describe your style, like a good friend of yours would describe it. u: which good friends? b: (laughs) u: I don’t know. they will just use my words because I always speak to friends who are not in architecture about what we are working on… I think they will say that we research the whole entity of the project. we believe that the project has an identity and we try to find it every time. we work a little bit like archaeologists. digging through social, economic, geographic and historical context to find the project. that’s the idea of our work. the rest, like the form and the vocabulary of the project, are just a consequence of these discoveries. do you agree with me? b: I agree with you.
Q: what project has given you the most satisfaction?
what project has given you the most satisfaction? u: every one of them. well no, not every project… the last one was horrible. b: the last one was horrible. u: the last one was horrible! and why is that? u: it was a competition that we finished yesterday. we moved to our new studio so we just had two weeks to complete the competition. and when you move, there’s lots of problems, like your computer stops working… but the most satisfying project was probably the ‘mina el hosn’ tower. it was an incredible experience because we researched the lebanese culture, which we didn’t know about before. so we tried to meet the people, to get inside, to get involved in the culture, on the differnet perspective of the culture from different people of the city. it was amazing. we were completely scared–we didn’t try to design for three, four, five months. but in the end, we found the solution. and it was an amazing experience.
‘486 mina el hosn’ by LAN architecture in beirut, lebanon (2009) images courtesy LAN architecture
street conditions at base click here for more images of the design image courtesy LAN architecture please describe an evolution in your work, from your first project to the present day. u: I feel really humble about this because we only have eight, nine years of experience. I thik the best is still to come… I know that we are more organized than before, and the studio is more efficient and we have a technical culture that gets better and better. we are ready for big-sized projects, or new programs. but the designing and thinking process–I think that we are still under construction.
Q: who would you like to design something for?
who would you like to design something for? b: good question. u: for me, what I like about our work is the fact that we don’t really know the people that use our buildings. that’s why we work on public buildings. I really like to imagine the people that will use our architecture. and when you imagine these people, it’s like giving your vision of society. but if I had to choose, I don’t know. b: perhaps it’s not a person. perhaps it’s a building. I think about big, huge buildings, like the white house in the united states. u: (laughs) b: so a new white house? why not. u: but that’s funny. I want to say something. I would really like to design something for the military. you know, underground; things that nobody has a clue of what’s going on in the inside. that would be a funny project.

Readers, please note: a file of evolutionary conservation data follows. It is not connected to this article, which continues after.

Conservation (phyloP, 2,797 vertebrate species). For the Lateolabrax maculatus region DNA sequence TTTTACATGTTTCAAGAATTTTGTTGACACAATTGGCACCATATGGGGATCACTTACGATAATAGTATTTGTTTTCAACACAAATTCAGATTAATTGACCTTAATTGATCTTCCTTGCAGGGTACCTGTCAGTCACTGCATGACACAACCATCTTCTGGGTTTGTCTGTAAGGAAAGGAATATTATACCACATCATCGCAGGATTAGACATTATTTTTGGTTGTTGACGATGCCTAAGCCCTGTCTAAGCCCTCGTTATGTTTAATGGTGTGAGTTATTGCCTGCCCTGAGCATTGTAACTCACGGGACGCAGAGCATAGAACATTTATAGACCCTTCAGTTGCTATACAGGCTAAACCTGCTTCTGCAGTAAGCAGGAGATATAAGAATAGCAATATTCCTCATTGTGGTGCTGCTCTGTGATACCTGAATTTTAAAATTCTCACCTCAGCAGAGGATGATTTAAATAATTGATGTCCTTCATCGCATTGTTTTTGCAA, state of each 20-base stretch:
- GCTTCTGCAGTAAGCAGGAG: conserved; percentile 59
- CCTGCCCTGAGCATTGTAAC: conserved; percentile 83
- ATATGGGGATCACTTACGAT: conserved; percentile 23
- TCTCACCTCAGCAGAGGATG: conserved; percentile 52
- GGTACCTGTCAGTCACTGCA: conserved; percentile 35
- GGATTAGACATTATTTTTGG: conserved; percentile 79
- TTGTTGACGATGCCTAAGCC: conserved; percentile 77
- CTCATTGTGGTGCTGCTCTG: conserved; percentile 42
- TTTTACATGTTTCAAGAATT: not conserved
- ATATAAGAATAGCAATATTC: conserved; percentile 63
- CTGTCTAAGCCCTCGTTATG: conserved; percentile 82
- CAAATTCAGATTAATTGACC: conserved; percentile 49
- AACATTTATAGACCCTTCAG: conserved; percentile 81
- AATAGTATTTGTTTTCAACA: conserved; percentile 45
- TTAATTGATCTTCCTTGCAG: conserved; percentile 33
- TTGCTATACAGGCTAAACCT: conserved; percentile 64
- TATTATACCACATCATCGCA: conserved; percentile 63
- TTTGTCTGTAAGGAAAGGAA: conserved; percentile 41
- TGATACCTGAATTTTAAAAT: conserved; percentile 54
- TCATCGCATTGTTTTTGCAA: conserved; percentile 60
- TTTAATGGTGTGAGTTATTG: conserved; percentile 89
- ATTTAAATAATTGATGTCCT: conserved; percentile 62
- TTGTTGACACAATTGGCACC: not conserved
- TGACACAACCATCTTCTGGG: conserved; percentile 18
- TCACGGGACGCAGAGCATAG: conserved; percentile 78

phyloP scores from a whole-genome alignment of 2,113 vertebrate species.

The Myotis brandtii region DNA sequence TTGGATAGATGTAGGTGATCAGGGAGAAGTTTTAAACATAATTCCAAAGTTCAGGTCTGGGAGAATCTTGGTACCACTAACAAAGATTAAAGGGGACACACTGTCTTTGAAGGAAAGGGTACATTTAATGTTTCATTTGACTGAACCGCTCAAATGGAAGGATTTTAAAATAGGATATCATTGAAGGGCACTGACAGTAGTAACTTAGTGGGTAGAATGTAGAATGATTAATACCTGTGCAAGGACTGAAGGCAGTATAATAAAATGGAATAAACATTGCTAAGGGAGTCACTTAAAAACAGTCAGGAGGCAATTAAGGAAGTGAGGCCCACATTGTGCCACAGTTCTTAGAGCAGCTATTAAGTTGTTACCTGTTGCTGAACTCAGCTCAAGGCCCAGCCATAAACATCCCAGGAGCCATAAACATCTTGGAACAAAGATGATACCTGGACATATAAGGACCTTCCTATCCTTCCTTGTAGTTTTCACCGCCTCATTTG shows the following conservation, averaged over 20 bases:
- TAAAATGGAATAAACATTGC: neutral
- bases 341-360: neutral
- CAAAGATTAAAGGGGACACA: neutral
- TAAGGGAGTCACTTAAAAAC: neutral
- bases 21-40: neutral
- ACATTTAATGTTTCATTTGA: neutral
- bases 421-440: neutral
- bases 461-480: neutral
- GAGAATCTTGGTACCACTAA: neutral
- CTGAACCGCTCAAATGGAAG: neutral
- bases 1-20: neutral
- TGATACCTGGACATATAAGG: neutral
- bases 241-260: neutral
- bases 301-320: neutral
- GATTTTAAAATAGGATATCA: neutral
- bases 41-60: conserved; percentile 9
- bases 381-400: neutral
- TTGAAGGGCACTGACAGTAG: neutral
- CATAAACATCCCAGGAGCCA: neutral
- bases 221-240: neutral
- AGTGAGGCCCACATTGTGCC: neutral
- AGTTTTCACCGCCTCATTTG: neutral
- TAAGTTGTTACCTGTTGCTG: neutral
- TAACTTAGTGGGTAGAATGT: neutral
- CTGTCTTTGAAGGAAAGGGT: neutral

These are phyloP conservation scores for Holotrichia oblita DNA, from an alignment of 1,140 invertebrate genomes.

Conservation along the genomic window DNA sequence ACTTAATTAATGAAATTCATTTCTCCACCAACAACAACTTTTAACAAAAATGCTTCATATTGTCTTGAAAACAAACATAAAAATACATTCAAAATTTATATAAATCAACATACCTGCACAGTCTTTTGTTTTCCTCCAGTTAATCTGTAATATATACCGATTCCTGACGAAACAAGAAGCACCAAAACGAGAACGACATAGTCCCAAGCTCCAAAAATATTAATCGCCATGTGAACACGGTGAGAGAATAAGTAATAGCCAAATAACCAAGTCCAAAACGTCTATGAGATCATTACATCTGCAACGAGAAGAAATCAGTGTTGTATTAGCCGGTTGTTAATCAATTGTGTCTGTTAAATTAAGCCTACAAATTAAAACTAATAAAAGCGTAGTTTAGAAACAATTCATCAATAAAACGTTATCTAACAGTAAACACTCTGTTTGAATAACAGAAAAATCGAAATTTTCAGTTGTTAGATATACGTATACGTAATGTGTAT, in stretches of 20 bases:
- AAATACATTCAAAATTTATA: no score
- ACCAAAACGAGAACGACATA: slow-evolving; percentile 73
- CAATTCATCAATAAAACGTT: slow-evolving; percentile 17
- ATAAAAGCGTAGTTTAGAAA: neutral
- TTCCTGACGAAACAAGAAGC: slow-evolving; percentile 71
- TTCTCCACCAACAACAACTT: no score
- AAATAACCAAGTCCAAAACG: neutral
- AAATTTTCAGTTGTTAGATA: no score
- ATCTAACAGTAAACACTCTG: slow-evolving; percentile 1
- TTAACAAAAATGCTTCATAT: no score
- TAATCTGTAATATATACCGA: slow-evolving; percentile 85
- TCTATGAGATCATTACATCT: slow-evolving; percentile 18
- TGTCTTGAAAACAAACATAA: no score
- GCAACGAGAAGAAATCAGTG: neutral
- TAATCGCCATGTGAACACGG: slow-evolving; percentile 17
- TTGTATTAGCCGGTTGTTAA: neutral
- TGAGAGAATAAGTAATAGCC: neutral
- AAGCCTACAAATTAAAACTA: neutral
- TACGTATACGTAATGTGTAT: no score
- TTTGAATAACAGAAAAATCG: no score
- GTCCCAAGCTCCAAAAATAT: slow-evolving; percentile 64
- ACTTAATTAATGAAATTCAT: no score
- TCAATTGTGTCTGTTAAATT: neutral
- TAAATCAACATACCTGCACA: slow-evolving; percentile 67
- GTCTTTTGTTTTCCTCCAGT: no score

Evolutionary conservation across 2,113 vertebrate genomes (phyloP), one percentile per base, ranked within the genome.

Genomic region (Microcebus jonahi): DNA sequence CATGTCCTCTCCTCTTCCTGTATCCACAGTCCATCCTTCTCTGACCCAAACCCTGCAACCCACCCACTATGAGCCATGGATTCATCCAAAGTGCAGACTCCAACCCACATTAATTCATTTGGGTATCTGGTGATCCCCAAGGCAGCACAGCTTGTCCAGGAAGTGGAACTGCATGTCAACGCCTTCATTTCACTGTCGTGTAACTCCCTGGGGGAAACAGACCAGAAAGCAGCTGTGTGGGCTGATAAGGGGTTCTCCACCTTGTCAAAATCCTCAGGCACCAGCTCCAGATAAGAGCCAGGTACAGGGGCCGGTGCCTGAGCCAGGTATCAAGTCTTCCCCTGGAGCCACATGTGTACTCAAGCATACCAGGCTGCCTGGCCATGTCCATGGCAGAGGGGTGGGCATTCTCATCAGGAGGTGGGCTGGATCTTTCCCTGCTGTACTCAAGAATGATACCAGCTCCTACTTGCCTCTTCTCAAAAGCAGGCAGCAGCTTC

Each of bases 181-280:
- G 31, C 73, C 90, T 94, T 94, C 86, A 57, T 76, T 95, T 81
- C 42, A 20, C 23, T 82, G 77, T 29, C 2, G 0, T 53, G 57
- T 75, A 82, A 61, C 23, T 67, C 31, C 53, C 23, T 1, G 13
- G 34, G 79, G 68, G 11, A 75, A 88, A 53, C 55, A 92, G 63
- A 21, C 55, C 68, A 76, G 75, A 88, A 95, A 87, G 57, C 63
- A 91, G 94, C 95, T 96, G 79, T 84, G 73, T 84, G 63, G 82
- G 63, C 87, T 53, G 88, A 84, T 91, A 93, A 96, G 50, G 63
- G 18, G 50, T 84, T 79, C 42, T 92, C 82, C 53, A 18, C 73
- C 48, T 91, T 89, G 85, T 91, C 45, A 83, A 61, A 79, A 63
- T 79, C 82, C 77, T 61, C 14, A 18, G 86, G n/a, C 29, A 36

‘120 residential apartments’ by LAN architecture in paris, france click here to see more images of the residential building image courtesy LAN architecture
‘ZAC saussure pont cardinet’ by LAN architecture in paris, france (2010) for more iages on the competition-winning design, click here image courtesy LAN architecture are there any architects from the past who you appreciate a lot? u: so many. the list goes on. leon batista alberti. mies van der rohe. palladio. le corbusier.
and contemporary architects? u: peter zumthor and… b: and some japanese architects, perhaps. u: (laughing) yeah. not in my case. I was completely a fan until about three, four years ago. the aesthetics, the perfect light, the perfect materials, details. but now I feel, I guess, bored because it’s the same formula repeated every time. I like people who try new things, like koolhaas or jean nouvel.
inside the LAN architecture studio in paris, france to see more pictures from our exclusive visit to their office, click here image © designboom
what advice would you give to the young? u: I don’t know. no advice. I really don’t like the idea of giving advice. just buy our book and read about how you can be young and an architect. just be yourself.
what are you afraid of regarding the future? u: we are really optimistic. we think that man can survive everything.
LAN architecture created in 2002 by benoit jallon and umberto napolitano, the french firm has quickly grown to one of today’s most prolific practice based in paris. deeply embedded into the context of each project, their roster of work range in scale from residential lofts to office towers. LAN architecture, which stands for ‘local architecture network’, often walks through their design which often consists of strategic analysis and mapping of the site conditions, whether that be social, environmental or urban. coherent in form and honest in development, the young studio, who has been selected as one of the 40 most promising european architects under 40, currently has a number of projects in development internationally.